Through its wildly comic, furiously creative, and intensely moving façade, Terry Gilliam's Brazil ponders a future made to sustain a draconian past molded by inequality. In this dystopia, the rich, having long knelt at the alter of radical capitalistic tyranny, spend their days having their flesh stretched, sliced, and injected with ultraviolet potions, while the working class types, files, signs, and stamps its way through pointless paperwork. Overrun by communicative ducts, coated wires, cement and metals, and magnified, miniature computer screens, the future conjured up by Gilliam averts the familiar prophecy of an anaesthetized, plastic world overrun by rampantly advancing technology. Indeed, men, who see advancing technology as an affront to their fiscal station and take the pecuniary gain of the morbid, perverse 1% as their modus operandi, unmistakably run the future of Gilliam's film. New technology is expensive; paper is cheap.
Sam Lowry (Jonathan Pryce) is in the thick of it, one of the litter of suited drones who's also tasked with performing the day-to-day needs of his sniveling, inept boss (Ian Holm). The son of a grotesquely materialistic mother (Katherine Helmond), Sam is given to flights of fantasy wherein he's a winged knight, soaring through the sky and saving an angelic beauty (Kim Greist) from a dour, cold industrial zone, to distract himself from the unwarranted nepotism his mommy dearest insists on enacting. Gilliam, working from a script he co-wrote with Tom Stoppard and Charles McKeown, presents Sam as tellingly unambitious and apolitical but lovesick, feverishly seeing the beauty from his fantasies in the open spaces of the cityscape's massive, oppressive stone buildings.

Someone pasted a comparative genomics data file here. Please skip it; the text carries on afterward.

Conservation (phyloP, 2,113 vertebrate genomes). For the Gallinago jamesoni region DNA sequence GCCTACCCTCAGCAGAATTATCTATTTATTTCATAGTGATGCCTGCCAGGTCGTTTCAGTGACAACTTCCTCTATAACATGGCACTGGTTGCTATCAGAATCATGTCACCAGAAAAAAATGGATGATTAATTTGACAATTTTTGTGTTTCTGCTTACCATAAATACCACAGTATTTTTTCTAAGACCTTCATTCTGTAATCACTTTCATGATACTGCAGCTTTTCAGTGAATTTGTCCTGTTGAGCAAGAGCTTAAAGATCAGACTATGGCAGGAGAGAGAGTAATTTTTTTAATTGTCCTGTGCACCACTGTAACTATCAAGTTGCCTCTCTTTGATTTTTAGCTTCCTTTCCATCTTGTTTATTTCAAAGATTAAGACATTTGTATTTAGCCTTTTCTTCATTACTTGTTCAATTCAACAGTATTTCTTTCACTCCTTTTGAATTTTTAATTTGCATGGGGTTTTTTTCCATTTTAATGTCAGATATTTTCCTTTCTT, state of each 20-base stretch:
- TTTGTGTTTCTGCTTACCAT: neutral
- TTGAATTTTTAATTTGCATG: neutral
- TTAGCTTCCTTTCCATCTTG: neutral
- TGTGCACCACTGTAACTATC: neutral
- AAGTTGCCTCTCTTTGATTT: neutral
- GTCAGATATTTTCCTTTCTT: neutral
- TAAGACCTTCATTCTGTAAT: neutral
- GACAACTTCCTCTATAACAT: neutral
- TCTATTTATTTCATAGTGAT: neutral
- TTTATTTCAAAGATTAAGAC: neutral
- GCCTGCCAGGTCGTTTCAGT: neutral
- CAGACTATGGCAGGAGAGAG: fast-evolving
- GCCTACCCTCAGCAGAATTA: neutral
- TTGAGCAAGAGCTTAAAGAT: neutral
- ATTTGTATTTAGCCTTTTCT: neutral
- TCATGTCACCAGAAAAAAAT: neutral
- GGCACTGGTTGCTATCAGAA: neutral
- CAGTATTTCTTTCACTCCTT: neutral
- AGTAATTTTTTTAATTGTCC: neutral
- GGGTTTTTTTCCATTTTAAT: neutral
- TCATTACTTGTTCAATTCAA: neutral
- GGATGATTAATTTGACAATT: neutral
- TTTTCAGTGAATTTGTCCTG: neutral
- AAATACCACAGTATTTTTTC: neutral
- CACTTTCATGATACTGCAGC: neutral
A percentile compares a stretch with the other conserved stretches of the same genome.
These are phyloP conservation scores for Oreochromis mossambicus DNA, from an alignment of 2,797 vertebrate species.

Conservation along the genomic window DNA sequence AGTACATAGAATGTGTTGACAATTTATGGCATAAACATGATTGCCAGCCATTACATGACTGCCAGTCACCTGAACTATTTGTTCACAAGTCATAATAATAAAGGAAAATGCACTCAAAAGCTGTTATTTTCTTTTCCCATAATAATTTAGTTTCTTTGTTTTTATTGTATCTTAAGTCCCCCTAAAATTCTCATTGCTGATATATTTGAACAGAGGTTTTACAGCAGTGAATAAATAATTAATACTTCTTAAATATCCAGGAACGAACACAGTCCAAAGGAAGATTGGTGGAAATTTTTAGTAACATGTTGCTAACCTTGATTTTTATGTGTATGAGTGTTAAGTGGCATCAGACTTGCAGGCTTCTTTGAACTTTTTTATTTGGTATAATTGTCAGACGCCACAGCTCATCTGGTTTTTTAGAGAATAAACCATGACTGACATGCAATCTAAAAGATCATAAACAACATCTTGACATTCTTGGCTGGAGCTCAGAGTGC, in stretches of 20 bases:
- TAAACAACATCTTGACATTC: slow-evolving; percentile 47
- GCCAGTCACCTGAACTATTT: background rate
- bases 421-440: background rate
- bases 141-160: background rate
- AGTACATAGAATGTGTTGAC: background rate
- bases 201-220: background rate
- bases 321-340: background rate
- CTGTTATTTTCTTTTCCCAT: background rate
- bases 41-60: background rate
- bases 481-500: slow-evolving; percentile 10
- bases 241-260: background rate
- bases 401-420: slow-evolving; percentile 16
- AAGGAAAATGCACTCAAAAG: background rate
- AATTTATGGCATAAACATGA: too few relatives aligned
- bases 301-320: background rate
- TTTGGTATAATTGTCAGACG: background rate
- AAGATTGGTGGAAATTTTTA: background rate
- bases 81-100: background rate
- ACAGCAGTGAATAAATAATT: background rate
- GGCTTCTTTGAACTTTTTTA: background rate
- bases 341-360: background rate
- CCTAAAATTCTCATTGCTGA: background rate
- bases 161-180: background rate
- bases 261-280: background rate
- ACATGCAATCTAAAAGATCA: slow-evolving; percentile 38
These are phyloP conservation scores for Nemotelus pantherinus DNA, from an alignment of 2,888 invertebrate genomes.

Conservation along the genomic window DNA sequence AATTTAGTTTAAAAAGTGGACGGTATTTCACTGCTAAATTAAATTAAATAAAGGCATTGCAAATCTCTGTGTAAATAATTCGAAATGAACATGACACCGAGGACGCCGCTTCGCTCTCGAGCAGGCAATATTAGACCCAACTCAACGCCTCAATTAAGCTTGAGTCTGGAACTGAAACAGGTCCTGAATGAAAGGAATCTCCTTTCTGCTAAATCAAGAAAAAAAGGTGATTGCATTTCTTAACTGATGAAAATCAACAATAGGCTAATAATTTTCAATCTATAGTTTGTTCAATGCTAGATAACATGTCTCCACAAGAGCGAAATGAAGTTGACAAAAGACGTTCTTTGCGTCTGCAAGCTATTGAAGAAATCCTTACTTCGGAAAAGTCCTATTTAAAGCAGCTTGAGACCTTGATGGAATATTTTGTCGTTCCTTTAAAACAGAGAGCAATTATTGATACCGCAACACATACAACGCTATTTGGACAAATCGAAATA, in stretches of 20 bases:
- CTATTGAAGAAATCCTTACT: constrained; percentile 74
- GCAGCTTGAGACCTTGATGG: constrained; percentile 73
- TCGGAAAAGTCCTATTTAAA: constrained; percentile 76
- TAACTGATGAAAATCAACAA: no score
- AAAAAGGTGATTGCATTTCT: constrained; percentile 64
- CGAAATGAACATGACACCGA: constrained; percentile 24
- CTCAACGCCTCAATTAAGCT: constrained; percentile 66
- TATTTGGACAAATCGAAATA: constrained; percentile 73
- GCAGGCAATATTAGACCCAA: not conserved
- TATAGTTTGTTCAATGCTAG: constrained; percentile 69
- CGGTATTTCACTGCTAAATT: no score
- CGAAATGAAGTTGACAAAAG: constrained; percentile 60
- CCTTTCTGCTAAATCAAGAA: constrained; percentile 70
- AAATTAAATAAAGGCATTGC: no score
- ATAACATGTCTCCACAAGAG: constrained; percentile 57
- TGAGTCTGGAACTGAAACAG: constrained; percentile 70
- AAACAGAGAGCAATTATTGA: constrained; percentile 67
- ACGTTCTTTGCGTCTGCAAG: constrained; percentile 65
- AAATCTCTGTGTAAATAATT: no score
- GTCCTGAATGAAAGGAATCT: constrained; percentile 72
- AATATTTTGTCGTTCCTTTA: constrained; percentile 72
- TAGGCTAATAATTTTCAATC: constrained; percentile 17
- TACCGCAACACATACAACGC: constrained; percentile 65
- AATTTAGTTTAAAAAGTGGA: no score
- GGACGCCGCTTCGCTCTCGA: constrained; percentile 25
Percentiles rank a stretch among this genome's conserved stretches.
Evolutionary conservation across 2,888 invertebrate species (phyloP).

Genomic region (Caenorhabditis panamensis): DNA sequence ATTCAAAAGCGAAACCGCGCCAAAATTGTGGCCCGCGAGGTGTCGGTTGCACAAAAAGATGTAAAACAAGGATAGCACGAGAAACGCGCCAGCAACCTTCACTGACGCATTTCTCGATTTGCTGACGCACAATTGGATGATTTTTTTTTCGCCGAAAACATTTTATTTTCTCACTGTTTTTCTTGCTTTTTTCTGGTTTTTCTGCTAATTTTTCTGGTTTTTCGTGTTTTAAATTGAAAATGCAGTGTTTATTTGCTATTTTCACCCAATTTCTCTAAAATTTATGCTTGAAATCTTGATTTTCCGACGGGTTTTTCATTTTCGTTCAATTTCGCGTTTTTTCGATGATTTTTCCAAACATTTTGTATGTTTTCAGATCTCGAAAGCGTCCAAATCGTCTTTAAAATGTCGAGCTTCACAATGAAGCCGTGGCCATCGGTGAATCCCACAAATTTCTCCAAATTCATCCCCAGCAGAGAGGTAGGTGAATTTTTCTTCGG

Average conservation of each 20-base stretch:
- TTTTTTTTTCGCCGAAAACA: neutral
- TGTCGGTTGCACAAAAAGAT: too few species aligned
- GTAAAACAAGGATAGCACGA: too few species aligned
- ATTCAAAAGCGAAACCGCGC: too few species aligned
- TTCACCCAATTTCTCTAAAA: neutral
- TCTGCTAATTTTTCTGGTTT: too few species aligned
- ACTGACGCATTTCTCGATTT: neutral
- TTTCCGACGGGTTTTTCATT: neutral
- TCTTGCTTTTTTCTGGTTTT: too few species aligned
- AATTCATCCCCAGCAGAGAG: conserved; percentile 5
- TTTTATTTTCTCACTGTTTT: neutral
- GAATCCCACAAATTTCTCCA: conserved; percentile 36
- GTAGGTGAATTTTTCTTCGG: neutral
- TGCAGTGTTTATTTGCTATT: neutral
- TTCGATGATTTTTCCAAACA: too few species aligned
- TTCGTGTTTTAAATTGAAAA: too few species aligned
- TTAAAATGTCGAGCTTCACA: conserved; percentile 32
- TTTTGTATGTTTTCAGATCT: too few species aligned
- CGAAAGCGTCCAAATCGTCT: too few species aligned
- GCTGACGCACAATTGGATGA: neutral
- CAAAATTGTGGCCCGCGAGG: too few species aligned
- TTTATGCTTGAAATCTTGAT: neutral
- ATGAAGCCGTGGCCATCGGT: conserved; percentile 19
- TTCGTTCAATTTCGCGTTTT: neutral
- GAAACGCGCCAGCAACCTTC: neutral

In reality, the beauty is Jill, a truck-driving courier who, in a chilling, darkly comic early sequence, witnesses her neighbor being violently taken away by the Ministry of Information (M.O.I.), where Sam is up for a promotion to the highly secretive Information Retrieval sector. The film brilliantly uses the ineptitude of the M.O.I. in all their dealings (notable exceptions: torture and killing) as the inciting incidents that lead not only to Sam's eventual rebellion against the system, but also the continued bombings perpetrated by Archibald Tuttle, perfectly played by Robert De Niro. It is, in fact, a clerical error, via a bored drone's obsessive need to kill a pesky fly, which sends the M.O.I.'s militaristic security force after Jill's neighbor, Mr. Buttle, instead of Tuttle.